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scientists! i know you want to have fun but we need you focused on the pandemic! you finch your corona, scientists, then you can have mars. don't you look at me like that, young scientist. moving on to politics. yesterday we talked about how a republican congressman named ted yoho called alexandria ocasio-cortez a (~bleep ) bitch in the halls of the capitol building. a.o.c. fired back with both barrels. >> an extraordinary happening on the house floor a few moments ago. congresswoman alexandria ocasio-cortez talking about republican congressman ted yoho throwing ex pli titches at her. >> i was minding my own business, walking up the steps, and representative omo put his finger in my face, he called me disgusting, he called me crazy and, in front of reporters, y ohio called me and i quote a (~bleep ) bitch. i want to be clear that representative yoho's comments were not deeply hurtful or
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piercing to me because i have worked a working class job, i have waited tables in restaurants, i have ridden the subway, i have tossed men out of bars that have used language like mr. yoho's. mr. yoho mentioned he has a wife and two daughters. i am someone's daughter, too, and i am here because i have to show my parents that i am their daughter, and that they did not raise me to accept abuse from men. >> trevor: i don't care what anybody says, i am glad a.o.c. came out on the house floor and said exactly what hat congressman said to her, expletives and all. because if you only hear about the story on the news, you probably heard them say that yoho use add derogatory language or offensive determine or made a decorum oopsy. a.o.c. is absolutely right. time and time again powerful men
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hide behind the fact that they have daughters to shield themselves from accusations of sexism. it's like the dudes are at the gender reveal parties, yay, it's pink! a political prop to excuse my bad behavior! the happiest day of my life! enough of bad politicians. president trump. for years now, trump has been bragging about how he aced a dementia test he took back in 2018, and now he's been bringing it up every chance he gets. he talked about it on chris wallace, he replaced the portrait of abraham lincoln with a drawing of the elephant, and in an interview with nbc news trump we want into the greatest detail yet on the test that he says proves he's a genius. >> and it was 30 or 35 questions. the first questions are very easy. the last questions are much more difficult, like a memory question. it's, like, you will go, person,
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woman, man, camera, tv. so they say, could you repeat that. so i said, yeah. so it's person, woman, man, camera, tv. okay. that's very good. if you get it in order, you get extra points. okay. now he's asking you other questions, other questions, and then, ten minutes, 15, 20 minutes later, will say, remember the first question, not the first, but the tenth question? give us that again. can you do that again? and you go, person, woman, man, camera, tv. if you get it in order, you get extra points. they said, nobody gets it in order. it's actually not that easy, but for me, it was easy. they say, that's amazing. how did you do that? i do it because i have, like, a good memory, because i'm cognitively there. >> trevor: donald trump is the only person who can talk about a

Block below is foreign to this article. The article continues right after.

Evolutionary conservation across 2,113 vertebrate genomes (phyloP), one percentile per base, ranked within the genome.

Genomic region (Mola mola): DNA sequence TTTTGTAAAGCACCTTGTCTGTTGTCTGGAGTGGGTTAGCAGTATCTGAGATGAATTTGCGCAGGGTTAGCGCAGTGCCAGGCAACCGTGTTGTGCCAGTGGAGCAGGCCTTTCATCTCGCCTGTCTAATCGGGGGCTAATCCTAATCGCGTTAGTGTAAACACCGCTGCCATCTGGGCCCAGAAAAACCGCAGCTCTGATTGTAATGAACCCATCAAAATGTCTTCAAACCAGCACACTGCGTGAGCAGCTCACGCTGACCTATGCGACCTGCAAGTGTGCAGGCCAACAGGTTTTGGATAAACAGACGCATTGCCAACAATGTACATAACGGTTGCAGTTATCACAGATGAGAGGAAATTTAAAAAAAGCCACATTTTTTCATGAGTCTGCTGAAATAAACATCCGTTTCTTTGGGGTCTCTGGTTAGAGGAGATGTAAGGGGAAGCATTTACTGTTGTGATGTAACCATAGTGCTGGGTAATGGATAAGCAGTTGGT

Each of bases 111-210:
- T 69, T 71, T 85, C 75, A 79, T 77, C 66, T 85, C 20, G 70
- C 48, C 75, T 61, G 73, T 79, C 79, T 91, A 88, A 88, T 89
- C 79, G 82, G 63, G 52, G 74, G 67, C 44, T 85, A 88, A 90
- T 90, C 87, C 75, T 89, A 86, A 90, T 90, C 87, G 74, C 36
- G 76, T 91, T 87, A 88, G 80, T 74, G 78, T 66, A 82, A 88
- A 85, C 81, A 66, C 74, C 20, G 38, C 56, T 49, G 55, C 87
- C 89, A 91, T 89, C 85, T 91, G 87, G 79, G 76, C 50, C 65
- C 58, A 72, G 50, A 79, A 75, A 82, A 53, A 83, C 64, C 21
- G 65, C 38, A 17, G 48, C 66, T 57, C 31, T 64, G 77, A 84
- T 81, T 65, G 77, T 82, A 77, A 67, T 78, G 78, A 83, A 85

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cognitive test but make me feel like i have brain damage. he's gone from bragging about his historic electoral college win to boasting that he can solve the puzzle in a happy meal. i almost feel like obsessing over a dementia test i took two years ago is the real dementia test. can we agree trump is naming the things he sees in front of him at that moment? that's what he's doing. person, woman, man, camera, tv. you're not a genius if you do that. anyone can do it. camera, chair, bookshelf, dead body. testify. i'm a genius, too! what makes it stranger that trump keeps bragging about his score on the test is the neurologist who created the test told "the washington post" it's not meant to measure i.q. or intellectual skill in any way. if someone performance well they can be ruled out for cognitive
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impairments that comes with alzheimer's, dementia strokes or multiple sclerosis. it doesn't make him a genius. it makes him desperate. he thinks he's more mentally sharp than joe biden. >> joe biden tonight calling out mr. trump tas country's first racist president. >> we've had racists who tried to get elected president and he's the first one had. >> that's what he told the worker who expressed children he blames china for the coronavirus pandemic. >> trevor: i understand the point biden was trying to make but donald trump is obviously not the first racist american president because biden calling trump the first racist president is like calling lebron the first black n.b.a. player. he may be the best right now, but there were a lot before him. and don't get me wrong, it was
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extremely racist when trump wouldn't let black people live at his properties, but those early presidents wouldn't let black people not live at their properties to. summarize some oft what we know of american presidents, 12 owned slaves, so right off the bat they're out. woodrow supported the clan. l.b.j. used n word in private. nixon used slurs. reagan auld african leaders monkeys who were uncomfortable wearing shoes. those are the things we know about. i don't know who this guy is. he's probably racist. look at the mutton chops. , so look, biden was clearly wrong about this. in fact, he was so wrong that with our help trump has now turned his gaff into a new attack ad. >> gaff machine joe biden is at it again, claiming that donald